Programmes

MSc Quantitative Methods for Risk Management

  • Graduate taught
  • Department of Statistics
  • Application code G4U2
  • Starting 2018

The MSc Quantitative Methods for Risk Management – formerly known as MSc Risk and Stochastics - offers in-depth instruction in probabilistic, statistical, and computational methods to quantify risk arising from, but not limited to, economic, financial, and insurance applications.

This programme is LSE’s timely response to industry’s strong demand in experts with quantitative expertise in risk management, finance, insurance, and their interface.  

This programme will instruct you in theoretical as well as practical aspects of various quantitative methods to measure and mitigate financial and insurance risk. It draws on diverse disciplines, from mathematical finance, actuarial science to statistics and computation. You will work with real financial data to receive hands-on training in real-world problems and case studies. This programme draws on world class research in modern financial and actuarial mathematics and statistics within the Department.

The programme aims to prepare you for a range of expert careers in financial and insurance industries, in regulatory bodies, and in applied and theoretical research. 

Programme details

Key facts

MSc Quantitative Methods for Risk Management 
Start date Mandatory pre-sessional course begins early September 2018
Application deadline None – rolling admissions. However please note the funding deadlines
Duration Ten months full-time, 22 months part-time (see Bologna process)
Applications 2016 146
Intake 2016 26
Availability UK/EU: Open 
Overseas: Open 
Tuition fee UK/EU: £26,976
Overseas: £27,504
Financial support Graduate support scheme (deadline 26 April 2018)
Minimum entry requirement 2:1 degree or equivalent in actuarial science, mathematics, statistics, or mathematical economics/finance
GRE/GMAT requirement None
English language requirements Standard (see 'assessing your application')
Location  Houghton Street, London

For more information about tuition fees and entry requirements, see the fees and funding and assessing your application sections.

Programme structure and courses

You will take a compulsory two-week pre-sessional course in Financial Mathematics before the start of the programme. You will then take courses to the value of four full units in total, made up of compulsory and optional courses. The five compulsory courses lay the foundations in advanced probabilistic models and statistics methods and give a broad introduction to theories of risk in insurance and finance. For the optional courses, you can choose from courses in statistics, mathematics and finance. You will choose options to the value of one and a half units in total.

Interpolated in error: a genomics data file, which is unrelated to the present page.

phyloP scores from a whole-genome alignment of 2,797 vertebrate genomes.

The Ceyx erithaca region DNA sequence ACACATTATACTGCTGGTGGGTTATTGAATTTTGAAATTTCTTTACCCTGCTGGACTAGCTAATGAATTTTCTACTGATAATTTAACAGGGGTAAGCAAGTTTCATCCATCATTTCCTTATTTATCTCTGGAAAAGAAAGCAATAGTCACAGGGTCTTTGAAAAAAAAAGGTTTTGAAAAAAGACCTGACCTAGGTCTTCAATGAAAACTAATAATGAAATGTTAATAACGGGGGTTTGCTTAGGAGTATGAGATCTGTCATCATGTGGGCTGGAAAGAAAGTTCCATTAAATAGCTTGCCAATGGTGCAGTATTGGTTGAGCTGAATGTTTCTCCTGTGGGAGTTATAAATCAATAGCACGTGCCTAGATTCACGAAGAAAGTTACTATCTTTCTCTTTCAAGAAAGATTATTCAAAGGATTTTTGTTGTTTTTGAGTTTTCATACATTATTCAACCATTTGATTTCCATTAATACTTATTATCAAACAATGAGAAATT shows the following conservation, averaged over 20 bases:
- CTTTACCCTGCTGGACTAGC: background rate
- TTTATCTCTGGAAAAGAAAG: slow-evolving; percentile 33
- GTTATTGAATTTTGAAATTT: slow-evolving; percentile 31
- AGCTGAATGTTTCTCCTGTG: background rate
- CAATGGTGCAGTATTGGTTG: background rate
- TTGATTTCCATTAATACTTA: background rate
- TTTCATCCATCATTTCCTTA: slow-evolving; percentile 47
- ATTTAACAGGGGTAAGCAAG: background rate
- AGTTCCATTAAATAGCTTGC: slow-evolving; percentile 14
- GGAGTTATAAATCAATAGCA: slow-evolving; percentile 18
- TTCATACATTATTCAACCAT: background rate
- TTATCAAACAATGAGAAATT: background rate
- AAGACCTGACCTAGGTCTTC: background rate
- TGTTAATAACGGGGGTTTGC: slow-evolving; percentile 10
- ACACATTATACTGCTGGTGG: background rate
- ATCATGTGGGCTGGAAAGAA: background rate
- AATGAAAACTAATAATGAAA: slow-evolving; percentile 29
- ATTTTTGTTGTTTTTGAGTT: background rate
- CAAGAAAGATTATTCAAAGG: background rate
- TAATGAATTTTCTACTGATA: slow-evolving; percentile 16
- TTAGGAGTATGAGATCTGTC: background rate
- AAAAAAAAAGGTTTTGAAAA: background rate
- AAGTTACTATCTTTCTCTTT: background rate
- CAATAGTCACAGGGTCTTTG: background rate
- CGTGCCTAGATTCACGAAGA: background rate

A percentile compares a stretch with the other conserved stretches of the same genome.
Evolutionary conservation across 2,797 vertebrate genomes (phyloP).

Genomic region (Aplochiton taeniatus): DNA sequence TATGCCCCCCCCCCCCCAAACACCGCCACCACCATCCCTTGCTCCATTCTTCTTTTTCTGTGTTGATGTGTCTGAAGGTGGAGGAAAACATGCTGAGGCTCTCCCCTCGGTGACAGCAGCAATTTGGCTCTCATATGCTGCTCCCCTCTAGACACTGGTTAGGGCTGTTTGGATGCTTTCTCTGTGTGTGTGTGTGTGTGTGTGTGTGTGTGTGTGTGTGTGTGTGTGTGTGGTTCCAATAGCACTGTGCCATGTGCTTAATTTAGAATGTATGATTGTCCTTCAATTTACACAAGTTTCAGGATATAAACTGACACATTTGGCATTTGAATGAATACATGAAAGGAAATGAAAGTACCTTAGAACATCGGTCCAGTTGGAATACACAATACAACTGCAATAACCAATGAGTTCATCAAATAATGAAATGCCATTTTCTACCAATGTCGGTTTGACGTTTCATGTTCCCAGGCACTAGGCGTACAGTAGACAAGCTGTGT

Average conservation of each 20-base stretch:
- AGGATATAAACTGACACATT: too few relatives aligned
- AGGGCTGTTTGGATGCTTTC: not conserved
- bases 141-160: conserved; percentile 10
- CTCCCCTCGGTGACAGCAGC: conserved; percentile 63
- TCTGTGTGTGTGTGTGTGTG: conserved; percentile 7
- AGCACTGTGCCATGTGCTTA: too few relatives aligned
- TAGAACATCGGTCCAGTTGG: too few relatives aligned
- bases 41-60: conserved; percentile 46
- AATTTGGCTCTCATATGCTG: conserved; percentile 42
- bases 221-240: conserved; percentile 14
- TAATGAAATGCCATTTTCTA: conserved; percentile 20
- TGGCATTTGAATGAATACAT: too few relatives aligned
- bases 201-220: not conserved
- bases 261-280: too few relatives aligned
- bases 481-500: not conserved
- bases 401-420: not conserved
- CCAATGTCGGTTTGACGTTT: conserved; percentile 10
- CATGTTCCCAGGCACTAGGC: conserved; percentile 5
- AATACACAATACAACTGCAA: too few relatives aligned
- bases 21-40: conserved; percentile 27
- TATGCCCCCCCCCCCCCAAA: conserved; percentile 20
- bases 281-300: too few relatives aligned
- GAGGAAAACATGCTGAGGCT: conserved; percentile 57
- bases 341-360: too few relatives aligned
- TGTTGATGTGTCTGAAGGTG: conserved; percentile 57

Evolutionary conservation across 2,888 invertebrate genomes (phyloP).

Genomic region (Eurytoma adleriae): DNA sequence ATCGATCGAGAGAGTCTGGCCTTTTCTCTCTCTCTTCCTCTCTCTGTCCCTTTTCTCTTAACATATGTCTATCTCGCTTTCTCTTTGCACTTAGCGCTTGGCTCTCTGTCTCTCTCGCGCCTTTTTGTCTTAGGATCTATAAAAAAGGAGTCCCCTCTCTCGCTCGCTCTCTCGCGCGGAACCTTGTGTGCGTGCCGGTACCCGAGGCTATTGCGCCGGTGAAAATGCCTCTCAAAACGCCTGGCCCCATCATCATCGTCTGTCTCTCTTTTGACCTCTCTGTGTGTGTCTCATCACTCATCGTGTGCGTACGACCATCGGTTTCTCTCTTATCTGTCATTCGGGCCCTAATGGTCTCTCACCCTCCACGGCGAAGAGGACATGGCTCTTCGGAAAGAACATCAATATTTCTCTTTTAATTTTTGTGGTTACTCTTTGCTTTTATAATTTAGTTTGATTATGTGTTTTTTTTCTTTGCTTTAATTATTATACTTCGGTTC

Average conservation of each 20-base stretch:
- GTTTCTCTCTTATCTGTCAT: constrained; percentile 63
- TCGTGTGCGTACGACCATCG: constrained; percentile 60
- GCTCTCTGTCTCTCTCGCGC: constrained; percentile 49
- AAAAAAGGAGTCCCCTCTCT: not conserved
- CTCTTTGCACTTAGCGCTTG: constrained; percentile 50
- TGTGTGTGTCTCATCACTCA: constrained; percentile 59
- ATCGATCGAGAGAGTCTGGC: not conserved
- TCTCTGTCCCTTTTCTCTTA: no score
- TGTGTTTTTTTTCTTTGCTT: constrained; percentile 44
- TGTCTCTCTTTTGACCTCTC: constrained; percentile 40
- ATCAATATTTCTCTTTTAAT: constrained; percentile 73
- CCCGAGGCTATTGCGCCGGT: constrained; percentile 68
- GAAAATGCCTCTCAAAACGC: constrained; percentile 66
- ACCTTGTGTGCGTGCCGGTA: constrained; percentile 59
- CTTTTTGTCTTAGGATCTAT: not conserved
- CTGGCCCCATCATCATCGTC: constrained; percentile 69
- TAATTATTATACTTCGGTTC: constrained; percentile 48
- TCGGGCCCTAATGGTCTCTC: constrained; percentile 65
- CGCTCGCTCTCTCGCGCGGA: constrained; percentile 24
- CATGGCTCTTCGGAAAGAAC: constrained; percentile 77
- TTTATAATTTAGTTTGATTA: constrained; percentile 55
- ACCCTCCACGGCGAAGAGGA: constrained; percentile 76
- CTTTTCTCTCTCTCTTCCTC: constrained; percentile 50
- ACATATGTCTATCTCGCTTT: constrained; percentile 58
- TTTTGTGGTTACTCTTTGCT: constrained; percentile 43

(* denotes a half unit)

Stochastic Processes*
Provides a broad introduction to stochastic processes with an emphasis on financial and actuarial applications. 

Statistical Methods for Risk Management*
Introduces statistical methods to measure risk. All theoretical models are implemented in R and applied to real financial and insurance data. 

Computational Methods in Finance and Insurance*
Develops computational skills and introduces a range of numerical techniques of importance in actuarial and financial engineering. 

Stochastics for Derivatives Modelling*
Examines valuation and hedging of derivative securities.

Recent Developments in Finance and Insurance*
Covers recent developments in the theory of stochastic processes and applications in finance and insurance and their interface. Several topics are presented by industry practitioners.

Optional courses to the value of one and a half units

You can find the most up-to-date list of optional courses in the Programme Regulations section of the current School Calendar.

You must note however that while care has been taken to ensure that this information is up to date and correct, a change of circumstances since publication may cause the School to change, suspend or withdraw a course or programme of study, or change the fees that apply to it. The School will always notify the affected parties as early as practicably possible and propose any viable and relevant alternative options. Note that that the School will neither be liable for information that after publication becomes inaccurate or irrelevant, nor for changing, suspending or withdrawing a course or programme of study due to events outside of its control, which includes but is not limited to a lack of demand for a course or programme of study, industrial action, fire, flood or other environmental or physical damage to premises.